5. Mizdema

    Speaking of swashbuckler, what about french actor Gerard Barray ? : he is the guy with the facelifted lady on that picture, Marais’s enemy in Fracasse. He played musketeer, knight (le chevalier de Pardaillan), pirat (Surcouf). Many «sword and cape» movies, snark them!

  6. Susan Pola Staples

    More films to be added to my to watch list. My favourite is Beauty and the Beast but as you previously mentioned it’s a fantasy. Francis i would be my 2nd choice. I saw it too many years ago, and need to rewatch it. Imho, Francis I was even more interesting than his English counterpart, Henry VIII.

  7. WykdVic

    Peau D’Ane, or in the less lovely English title, Donkey Skin. A radiant Catherine Deneuve, dresses the colors of the sky, moon, & sun. Jean Marais as Papa & a Perrault story that has never been remotely PC. Delphine Seyrig as the good (FABULOUS) fairy, in platform shoes (& a “history with Papa”) in a helicopter. Il etait une fois….

  8. Falang

    Thank you for this post ! Love Jean Marais, one of my fav ones when I was a child. I may suggest another movie, where he had a minor character : he played the good priest Myriel, who helped Jean Valjean, in the French 1995 version of “Les Misérables” by Lelouch. It’s a peculiar version, focused on a reinterpretation of the story within the XXe century. But part of the XIXe century’s original story is illustrated via some scenes (and one of them concerns the character played by Marais).
    One photo :

  9. Damnitz

    He made so many Frock Flicks – it’s difficult to Research about all. I never liked his stiff Performance for example in the “Monte Cristo”-Adaption with him in the leading role (although Gérard Depardieu was not better some decades later with a fat Prisoner in a French prison ???…).
    I prefer the “Joseph Balsamo”-miniseries even although I don’t know how different the French version is (Germany and France normaly made two different versions of such co-productions at this time).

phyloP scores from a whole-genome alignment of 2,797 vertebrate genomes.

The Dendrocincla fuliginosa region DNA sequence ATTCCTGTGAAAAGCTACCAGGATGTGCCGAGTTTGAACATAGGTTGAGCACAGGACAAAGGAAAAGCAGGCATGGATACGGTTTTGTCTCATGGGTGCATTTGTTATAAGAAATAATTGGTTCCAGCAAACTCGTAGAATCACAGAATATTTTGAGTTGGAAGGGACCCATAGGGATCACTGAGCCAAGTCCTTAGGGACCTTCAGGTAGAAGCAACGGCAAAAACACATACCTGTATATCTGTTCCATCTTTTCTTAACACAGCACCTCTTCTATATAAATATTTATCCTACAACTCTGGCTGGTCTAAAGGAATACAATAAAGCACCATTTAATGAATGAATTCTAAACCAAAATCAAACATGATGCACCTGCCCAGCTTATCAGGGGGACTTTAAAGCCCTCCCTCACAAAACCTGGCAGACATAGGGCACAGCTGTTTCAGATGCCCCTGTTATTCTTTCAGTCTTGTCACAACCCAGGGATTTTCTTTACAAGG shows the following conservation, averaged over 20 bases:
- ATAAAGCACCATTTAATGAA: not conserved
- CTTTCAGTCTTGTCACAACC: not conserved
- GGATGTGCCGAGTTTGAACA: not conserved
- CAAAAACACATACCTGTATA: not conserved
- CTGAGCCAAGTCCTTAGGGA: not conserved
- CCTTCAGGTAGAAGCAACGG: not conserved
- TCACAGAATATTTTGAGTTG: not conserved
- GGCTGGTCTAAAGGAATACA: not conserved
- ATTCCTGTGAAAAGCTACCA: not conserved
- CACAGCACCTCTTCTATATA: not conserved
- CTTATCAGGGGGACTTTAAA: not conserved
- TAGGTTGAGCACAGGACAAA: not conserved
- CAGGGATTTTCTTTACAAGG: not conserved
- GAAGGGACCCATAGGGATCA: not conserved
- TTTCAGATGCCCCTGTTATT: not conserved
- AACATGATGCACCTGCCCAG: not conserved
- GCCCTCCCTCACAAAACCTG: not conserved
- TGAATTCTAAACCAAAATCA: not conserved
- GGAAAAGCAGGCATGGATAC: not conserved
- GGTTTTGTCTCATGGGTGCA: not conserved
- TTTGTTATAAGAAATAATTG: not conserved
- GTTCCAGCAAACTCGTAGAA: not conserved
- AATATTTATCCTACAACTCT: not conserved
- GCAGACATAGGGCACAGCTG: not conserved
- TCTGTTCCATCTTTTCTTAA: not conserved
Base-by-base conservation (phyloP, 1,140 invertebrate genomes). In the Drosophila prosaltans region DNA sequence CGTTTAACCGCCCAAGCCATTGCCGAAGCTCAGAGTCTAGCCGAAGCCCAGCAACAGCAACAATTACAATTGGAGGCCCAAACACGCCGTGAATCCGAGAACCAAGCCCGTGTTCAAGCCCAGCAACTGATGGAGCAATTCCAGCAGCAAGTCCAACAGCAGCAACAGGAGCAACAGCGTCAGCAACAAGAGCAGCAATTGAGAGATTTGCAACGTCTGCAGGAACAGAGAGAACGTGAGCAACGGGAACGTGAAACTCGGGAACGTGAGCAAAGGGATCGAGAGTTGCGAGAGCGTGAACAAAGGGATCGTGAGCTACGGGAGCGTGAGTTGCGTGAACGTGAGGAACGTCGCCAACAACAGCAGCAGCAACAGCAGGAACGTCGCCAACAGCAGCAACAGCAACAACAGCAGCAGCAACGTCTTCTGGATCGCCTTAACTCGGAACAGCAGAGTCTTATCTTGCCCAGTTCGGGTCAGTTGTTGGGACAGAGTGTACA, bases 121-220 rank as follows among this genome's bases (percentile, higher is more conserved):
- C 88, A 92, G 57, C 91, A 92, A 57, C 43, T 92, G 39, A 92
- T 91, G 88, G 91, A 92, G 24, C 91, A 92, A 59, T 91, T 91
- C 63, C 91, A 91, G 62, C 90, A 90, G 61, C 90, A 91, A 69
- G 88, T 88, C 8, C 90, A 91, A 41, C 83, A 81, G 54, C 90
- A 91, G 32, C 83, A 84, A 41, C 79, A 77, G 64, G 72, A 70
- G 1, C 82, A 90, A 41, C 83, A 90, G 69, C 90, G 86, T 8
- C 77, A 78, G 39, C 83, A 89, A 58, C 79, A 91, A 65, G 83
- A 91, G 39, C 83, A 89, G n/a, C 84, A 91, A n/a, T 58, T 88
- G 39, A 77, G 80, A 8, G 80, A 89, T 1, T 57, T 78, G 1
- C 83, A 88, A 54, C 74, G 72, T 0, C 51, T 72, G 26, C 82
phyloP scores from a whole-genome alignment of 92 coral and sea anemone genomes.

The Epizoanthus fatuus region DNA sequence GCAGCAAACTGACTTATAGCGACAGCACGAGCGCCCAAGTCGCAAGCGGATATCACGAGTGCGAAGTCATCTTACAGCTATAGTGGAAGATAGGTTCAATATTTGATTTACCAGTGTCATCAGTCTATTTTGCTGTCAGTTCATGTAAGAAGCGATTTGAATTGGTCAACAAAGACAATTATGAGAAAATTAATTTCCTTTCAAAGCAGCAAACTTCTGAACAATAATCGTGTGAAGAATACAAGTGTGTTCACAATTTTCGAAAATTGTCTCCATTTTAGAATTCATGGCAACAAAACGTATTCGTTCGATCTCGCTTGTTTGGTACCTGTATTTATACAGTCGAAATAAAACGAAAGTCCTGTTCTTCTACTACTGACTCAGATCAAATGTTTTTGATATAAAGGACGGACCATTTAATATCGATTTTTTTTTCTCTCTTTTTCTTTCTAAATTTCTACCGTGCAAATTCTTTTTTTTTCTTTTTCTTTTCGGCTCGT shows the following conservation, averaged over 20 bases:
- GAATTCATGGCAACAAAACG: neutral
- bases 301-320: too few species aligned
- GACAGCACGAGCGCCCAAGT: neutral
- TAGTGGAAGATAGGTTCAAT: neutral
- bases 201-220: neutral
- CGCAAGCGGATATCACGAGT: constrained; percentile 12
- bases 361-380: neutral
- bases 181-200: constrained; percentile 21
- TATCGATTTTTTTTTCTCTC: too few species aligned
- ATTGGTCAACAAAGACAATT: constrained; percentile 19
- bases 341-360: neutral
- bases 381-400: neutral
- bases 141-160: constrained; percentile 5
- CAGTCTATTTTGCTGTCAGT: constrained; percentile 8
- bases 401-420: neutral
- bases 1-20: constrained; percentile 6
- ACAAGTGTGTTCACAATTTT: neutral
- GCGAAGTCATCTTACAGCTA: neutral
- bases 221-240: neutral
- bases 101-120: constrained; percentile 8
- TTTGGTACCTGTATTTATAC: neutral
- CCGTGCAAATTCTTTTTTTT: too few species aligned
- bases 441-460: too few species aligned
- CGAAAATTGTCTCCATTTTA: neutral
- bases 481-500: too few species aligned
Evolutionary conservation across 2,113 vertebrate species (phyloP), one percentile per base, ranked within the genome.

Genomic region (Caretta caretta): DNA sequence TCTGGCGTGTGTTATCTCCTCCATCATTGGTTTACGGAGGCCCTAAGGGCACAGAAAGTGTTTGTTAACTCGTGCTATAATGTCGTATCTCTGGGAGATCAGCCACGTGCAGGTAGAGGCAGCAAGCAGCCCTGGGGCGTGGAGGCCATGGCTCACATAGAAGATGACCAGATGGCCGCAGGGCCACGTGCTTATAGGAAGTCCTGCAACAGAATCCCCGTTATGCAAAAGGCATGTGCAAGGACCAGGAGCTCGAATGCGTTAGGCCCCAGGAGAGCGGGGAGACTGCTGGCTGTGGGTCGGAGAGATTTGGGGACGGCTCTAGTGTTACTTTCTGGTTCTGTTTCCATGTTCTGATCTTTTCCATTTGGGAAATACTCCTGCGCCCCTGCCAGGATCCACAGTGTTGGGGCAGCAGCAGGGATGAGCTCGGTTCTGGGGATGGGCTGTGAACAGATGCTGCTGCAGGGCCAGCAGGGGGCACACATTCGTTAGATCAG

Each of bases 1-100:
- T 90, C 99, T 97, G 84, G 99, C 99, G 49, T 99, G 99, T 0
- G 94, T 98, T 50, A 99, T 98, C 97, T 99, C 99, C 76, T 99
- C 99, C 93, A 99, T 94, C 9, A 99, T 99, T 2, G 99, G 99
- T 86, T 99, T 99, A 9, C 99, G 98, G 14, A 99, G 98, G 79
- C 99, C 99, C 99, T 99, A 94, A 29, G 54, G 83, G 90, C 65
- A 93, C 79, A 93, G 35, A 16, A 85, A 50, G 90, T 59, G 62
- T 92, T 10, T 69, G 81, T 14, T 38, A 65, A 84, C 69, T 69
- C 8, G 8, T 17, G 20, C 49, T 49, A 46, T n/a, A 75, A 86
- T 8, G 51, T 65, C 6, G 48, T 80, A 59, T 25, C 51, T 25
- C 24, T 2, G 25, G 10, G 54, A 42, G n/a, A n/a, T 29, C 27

However the audience had a different taste in the 1940s and 1950s and I see why Jean Marais was a very much beloved Actor. My mother loved his Performances too.

    The other actor you presented is Gérard Barray. He was iconic for French swashbuckling of the 1960s too. In my opinion not so stiff like Marais. But I never saw him in a good production.

  10. Lily Lotus Rose

    Oooh…I’ve never seen any of these but I love the picks! IMO the yummiest pics are from Ruy Blas and Romulus and the Sabines. Also, I’m totally loving his robe in the pic from The Count of Monte Cristo.

  11. Jose

    What About The Eagle with Two Heads (1948)???
    Also let me make a little request: this Ruy Blas picture made me think are you familiar with the great Danielle Darrieux?? she’s a french actress I adore she’s marvelous and had a brillant career that spanned over 70 years what means lots of period films would you consider her for a WCW? i came across her at frockflicks once on a Madame de Montespan post but i think she deserved a post of her own

    • Joe

      I agree! Danielle Darrieux needs an entry of her own – she starred in some very notable Frock Flicks, especially “The Earrings of Madame de…”, “La Ronde” and “Pot-Bouille”, as well as “Ruy Blas”. She lived to be nearly 100, IIRC, and continued working up till nearly the end of her very long life.

      • Kendra

        We’ve done social media posts on her for her bday, and she’s definitely worthy of a WCW! (The only hitch is I don’t think I’ve seen any of her films – insert monkey shamefaced emoji)